Webb also said “gameification” could be the next big app trend. “Some of the bigger (apps) that are coming out, and more specifically, what a lot of people are beginning to look (for to) integrate into their apps, is this whole idea of ‘gameification,’” he said. “(For example,) Foursqaure gameifies the idea of checking in somewhere.”
Instead of merely offering up content in a portable form, or framing a mobile experience of a Web site in an app, many app makers are being tasked to gameify content by tying in an unlock and achievement system to app content.
Webb said it can be something as simple as giving rewards, or badges, to prompt stickiness in app use, and as complex as integrating a meta-game within the app that can be played on its own and actually spurs users to discover more services or products they didn’t know about.
Expandability on multiple platforms
Ideally, every business could afford the time and budget it requires to commission and maintain native apps for every platform. But, much like the first point, designing to your budget, often being able to expand to multiple platforms from the get-go is a more holistic, and realistic, approach.
Van Beilen said that “as much as creating native applications is the most efficient way to program, in terms of using the least amount of memory and getting the best performance per device, the limitation there is you end up having to potentially write three or four versions of the same program for those different platforms. The upside (is) raw performance.”
He also said that, while it seems great having three sets of code, you’re not done there. You also have to budget the maintenance and updating of those different code sets, so that none of your apps are ever left in disrepair or with outdated content.
Webb suggests a hybrid approach if you can’t pin down your audience to just one OS. “The idea of doing a cross-collateralization with an iPhone app and an HTML5 Web app, that is something that’s becoming increasingly asked for to be able to reach the largest user base and demographic that you can possibly get,” he said.
In fact, even the makers of Guardly, who painstakingly, and at great expense, coded native versions of the app for nearly every device, often question the need for native apps at all. “If I were making recommendations, and I have to many other companies, more and more I’ve found myself saying, ‘why are you building native? It doesn’t make any sense,’” Sookman said. “If you don’t need access to rich APIs, (or) a lot of the core-data APIs that some of the native clients give you, then don’t waste your time with it. It’s not necessary.”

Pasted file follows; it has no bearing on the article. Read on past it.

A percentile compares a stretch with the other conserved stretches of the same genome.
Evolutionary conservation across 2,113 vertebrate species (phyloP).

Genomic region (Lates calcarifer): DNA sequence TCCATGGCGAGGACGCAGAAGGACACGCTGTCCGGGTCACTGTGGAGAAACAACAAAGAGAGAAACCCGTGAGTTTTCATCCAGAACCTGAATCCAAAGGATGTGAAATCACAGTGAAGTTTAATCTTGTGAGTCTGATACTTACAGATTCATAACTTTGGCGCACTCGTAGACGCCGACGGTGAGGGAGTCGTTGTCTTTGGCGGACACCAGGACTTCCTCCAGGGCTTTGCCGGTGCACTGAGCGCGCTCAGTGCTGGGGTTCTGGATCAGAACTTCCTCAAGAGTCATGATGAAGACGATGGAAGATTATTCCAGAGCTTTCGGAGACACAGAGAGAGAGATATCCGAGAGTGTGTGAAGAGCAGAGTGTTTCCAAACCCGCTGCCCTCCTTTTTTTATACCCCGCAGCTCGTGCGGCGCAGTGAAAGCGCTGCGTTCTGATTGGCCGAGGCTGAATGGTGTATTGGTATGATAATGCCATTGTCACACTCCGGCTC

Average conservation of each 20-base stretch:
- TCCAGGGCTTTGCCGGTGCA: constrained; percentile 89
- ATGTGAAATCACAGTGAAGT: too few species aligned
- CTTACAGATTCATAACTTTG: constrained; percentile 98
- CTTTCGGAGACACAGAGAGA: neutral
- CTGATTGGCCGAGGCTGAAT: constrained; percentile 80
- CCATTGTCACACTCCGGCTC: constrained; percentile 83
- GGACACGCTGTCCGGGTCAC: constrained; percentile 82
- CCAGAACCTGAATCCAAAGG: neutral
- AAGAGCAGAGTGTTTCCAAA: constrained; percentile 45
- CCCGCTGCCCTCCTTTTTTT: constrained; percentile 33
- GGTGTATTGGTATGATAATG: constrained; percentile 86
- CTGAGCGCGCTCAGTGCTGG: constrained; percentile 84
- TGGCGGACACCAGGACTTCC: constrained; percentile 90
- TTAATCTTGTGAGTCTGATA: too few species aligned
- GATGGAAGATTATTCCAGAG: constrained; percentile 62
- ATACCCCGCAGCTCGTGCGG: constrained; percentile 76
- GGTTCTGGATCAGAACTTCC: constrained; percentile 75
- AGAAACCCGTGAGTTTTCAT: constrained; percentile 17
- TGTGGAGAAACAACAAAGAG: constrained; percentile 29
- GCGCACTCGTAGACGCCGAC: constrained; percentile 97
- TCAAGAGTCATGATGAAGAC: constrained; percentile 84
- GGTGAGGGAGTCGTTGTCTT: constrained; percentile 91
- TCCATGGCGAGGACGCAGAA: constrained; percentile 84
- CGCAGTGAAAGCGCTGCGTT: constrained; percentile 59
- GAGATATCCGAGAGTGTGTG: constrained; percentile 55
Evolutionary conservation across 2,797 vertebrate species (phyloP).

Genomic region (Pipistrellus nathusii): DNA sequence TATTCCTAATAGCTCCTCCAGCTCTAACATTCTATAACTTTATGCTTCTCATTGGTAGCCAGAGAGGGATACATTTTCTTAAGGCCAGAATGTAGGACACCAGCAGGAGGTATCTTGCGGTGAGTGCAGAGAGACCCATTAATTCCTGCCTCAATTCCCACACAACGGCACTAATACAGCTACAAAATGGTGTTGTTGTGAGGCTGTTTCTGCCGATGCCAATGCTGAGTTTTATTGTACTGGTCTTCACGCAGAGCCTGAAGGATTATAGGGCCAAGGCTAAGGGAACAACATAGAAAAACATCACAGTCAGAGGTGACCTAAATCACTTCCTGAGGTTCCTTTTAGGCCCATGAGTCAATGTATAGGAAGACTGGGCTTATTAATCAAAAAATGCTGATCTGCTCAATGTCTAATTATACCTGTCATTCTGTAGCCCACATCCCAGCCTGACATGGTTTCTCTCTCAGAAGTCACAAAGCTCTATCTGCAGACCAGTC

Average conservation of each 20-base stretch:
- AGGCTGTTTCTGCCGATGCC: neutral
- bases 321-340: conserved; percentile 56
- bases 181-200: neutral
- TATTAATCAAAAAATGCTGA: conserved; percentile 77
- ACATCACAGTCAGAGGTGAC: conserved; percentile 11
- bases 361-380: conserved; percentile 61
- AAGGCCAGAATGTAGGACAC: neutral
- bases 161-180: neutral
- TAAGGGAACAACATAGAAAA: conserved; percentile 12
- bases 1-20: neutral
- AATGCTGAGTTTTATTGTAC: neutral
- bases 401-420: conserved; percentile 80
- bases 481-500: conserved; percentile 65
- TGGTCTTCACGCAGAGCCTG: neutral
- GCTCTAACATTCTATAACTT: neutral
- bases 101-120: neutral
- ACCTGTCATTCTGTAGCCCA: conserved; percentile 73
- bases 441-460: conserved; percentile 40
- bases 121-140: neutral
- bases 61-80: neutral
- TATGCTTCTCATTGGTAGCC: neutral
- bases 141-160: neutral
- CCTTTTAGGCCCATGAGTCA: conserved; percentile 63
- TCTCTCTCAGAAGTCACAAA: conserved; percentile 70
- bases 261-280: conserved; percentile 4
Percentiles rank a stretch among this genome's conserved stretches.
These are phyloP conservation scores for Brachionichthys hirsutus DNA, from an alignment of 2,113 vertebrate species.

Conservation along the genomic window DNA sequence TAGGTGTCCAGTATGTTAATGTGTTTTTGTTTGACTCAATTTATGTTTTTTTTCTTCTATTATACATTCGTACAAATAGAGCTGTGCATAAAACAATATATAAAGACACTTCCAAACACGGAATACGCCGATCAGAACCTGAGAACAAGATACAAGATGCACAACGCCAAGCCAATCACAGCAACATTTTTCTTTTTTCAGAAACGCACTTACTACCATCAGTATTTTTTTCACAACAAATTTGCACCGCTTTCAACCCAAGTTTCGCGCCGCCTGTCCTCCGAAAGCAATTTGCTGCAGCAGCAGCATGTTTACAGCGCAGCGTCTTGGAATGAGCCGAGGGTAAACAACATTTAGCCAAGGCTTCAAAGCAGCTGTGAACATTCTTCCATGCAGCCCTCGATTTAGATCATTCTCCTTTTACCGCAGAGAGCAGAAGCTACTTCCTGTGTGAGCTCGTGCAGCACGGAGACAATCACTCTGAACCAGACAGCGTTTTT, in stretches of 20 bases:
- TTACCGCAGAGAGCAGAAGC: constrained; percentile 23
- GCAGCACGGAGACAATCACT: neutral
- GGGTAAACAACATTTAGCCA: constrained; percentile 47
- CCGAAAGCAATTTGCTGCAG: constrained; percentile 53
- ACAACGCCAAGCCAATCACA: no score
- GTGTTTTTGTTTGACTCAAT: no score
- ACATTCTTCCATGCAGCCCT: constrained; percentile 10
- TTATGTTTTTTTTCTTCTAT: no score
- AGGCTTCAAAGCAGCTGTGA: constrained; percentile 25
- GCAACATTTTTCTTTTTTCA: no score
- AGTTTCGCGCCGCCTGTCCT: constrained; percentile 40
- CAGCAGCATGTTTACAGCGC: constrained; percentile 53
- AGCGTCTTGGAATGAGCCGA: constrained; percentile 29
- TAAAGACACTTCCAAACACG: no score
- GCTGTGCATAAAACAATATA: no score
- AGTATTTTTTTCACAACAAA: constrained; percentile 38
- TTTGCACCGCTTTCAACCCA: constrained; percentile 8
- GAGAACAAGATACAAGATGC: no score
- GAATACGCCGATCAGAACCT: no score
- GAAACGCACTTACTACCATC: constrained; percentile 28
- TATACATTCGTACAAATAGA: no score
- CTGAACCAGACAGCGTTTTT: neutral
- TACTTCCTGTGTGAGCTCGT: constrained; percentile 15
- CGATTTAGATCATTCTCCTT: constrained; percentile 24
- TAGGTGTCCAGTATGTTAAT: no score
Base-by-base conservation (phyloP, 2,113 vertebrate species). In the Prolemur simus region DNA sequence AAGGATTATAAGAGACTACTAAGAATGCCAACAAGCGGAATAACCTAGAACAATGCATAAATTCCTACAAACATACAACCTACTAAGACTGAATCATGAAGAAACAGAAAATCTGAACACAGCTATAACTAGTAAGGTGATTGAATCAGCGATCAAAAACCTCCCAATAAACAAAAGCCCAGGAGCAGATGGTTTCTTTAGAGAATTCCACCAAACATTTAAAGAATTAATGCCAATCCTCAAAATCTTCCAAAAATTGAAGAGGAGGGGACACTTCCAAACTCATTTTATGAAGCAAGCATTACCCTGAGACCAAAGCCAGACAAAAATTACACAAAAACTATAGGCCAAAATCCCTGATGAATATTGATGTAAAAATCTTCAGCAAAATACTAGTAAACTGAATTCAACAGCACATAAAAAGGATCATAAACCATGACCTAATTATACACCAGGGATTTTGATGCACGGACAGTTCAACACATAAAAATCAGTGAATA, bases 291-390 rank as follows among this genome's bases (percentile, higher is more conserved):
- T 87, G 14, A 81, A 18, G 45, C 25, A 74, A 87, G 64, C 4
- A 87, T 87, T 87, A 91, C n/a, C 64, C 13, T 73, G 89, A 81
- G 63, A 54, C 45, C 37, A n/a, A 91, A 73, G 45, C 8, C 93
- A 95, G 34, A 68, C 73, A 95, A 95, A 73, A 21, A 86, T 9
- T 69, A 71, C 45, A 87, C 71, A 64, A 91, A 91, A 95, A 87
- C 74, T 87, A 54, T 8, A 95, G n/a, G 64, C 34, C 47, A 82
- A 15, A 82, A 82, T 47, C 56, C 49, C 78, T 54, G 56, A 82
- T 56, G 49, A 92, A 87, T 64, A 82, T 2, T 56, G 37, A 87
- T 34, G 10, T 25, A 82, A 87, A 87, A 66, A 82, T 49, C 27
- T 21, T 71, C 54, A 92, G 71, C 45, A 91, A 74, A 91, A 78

Ease of use
This should be obvious, but it’s the mantra for every app developer. User experience is paramount. Even if you’re building your app on the slimmest budget and expected to hit every single device on the market, you cannot neglect the users or they will neglect your app.
Manish Jetly, CEO of Toronto-based dotH Inc., said that every programmer, and anyone who pays those programmers, should be aware of any and all environments the app will be consumed within. Each OS and handheld has its own set of buttons for specific actions, or assumed rules for navigation.
Building these user experience (UX) traits into the interface of an app can be the difference between making a painful, yet useful app, or one that even “laymen can easily use.”
Sookman agrees that, for instance, “iPhone users are used to a certain UX, whereas Windows Phone users would be used to a metro-style experience, and sometimes building (one app) for every platform doesn’t deliver that type of experience that users on the platform who use other apps and the OS would expect.”
It can be tricky to balance that, but each developer was clear; no number of features can supersede good user experience and user interface design.